His new disc, "Late Bloomer", has just been released so I asked Rob how sales have been for the disc.

"We've only released that CD with word of mouth thus far, and we're just starting to go after radio play at this point, so sales are what anyone would expect from just word of mouth. Ask me that again in about a year. I can tell you that my mom bought one."

When you listen to "Late Bloomer", you'll be caught off guard by the couple of funk tunes on the disc. I asked Parissi how his new audience takes his funky streak. He answers with a story that gives some background to his answer.

"Around 1996, I came to St. Petersburg from Ohio and bought a condo on the Gulf of Mexico to spend the winters. As I was driving around one day down here, I found a Smooth Jazz radio station and it was like I was 11 years old again. There was one particular instrumental band from England (Down To The Bone) that I loved, and they were doing jazz changes and riffs to funk beats with the drums and bass mixed way up heavy like dance records. I instantly got it and thought to myself, ‘that's the next place I'm going to pursue' (I always think to myself with quotation marks).

"Actually, it was like going back to what inspired me in the beginning, only now, I have enough education and experience to know why I'm doing what I am. Even back when Wild Cherry was active and had records on the charts, I spent my down time listening to people like George Benson, Lee Ritenour, and Larry Carlton. So, the jazz thing really never left me. It's just that I realized I couldn't make a living as easy as I could in a rock dance band with top 40 hits on the charts appealing to the masses out there. At this point, I can afford to do what I want and not have to worry about being a starving artist. Basically, I'm just trying to raise enough money to take the family to Dairy Queen."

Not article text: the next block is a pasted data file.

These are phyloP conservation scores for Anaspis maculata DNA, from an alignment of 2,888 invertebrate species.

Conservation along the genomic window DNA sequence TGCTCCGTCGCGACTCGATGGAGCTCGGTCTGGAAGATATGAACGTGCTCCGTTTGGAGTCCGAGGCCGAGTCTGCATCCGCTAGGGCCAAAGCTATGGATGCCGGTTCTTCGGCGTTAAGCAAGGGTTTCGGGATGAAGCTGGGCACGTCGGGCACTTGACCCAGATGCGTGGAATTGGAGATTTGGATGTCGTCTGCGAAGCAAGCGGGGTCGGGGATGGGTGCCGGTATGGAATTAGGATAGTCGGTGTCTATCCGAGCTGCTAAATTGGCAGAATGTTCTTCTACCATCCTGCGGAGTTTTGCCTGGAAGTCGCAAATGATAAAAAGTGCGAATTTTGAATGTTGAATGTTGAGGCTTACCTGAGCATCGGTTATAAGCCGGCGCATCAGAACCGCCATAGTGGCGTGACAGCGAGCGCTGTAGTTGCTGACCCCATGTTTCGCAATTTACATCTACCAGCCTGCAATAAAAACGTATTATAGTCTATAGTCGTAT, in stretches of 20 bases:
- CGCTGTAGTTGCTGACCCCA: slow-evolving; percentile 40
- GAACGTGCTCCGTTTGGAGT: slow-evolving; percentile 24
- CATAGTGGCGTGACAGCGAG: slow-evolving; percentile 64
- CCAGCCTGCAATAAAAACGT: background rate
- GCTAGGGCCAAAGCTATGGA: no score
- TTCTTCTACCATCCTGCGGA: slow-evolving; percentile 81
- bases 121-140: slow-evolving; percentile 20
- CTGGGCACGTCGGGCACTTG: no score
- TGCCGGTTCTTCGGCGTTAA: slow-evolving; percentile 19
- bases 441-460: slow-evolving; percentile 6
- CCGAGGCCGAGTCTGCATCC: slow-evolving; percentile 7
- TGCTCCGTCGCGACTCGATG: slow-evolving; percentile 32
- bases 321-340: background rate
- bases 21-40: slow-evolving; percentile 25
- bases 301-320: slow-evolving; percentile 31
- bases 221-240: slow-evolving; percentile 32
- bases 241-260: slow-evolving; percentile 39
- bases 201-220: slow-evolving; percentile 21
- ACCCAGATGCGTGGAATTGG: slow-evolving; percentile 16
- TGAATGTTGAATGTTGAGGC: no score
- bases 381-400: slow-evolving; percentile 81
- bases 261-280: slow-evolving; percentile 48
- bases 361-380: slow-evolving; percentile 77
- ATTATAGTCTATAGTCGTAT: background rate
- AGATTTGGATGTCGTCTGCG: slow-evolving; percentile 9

With hopes of being able to catch him in a live show, I asked Rob if he was going to go on tour to promote the CD. With no mercy whatsoever, he cruelly dashes my hopes and dreams.

"I love people and the time in front of an audience on stage to death, and just starting the intro to ‘Play That Funky Music' is a rush to feel and hear the crowd go nuts. But I absolutely hate everything that goes along with it. There's nothing about putting a band together, hiring a road crew, worrying about the gear working, packing 6 suit cases, airports, limos, traveling, or hotels that appeals to me.

"If I sign with a major label again, one stipulation is that I will not be obligated to tour. I get more done right here writing and recording in my Tampa home studio. If I did decide to tour, it would be by bus, and I'd have it gutted and loaded with a few beds and a ton of recording gear (and 10 cases of wine). I'd probably be recording from the time I woke up till sound check at the next hall. Besides, we spend every weekend at my beach home over on the gulf, so I'm always busy from Fridays to Tuesdays."

As many of you Boomerocity readers know, there are a lot of people out there who claim to be a certain celebrity or band. You may have even shown up at a venue to see who you thought was going to be your favorite band or artist from the past, only to find out that they aren't who they've been promoted to be. Many of these incidences are the brainchild of unscrupulous promoters trying to make a fast, dishonest buck. Wild Cherry has been "counterfeited" like this and Parissi, who owns the rights to the Wild Cherry name, is vigorously protecting his copyright.

"In every business, unfortunately, there are always a few slime bags. They don't always wear name tags identifying themselves as "Sammy Slime Bag", so they can be hard to spot. There are a few booking agents that realize that bands who've had major hits, but little visibility, can make a buck for them. Most times, we're talking very small potatoes for all their effort. So, they put together 5 bands, call them Wild Cherry, and send them to little clubs around the country for $750 a pop, which wouldn't even pay for the sound system rental had they actually hired me.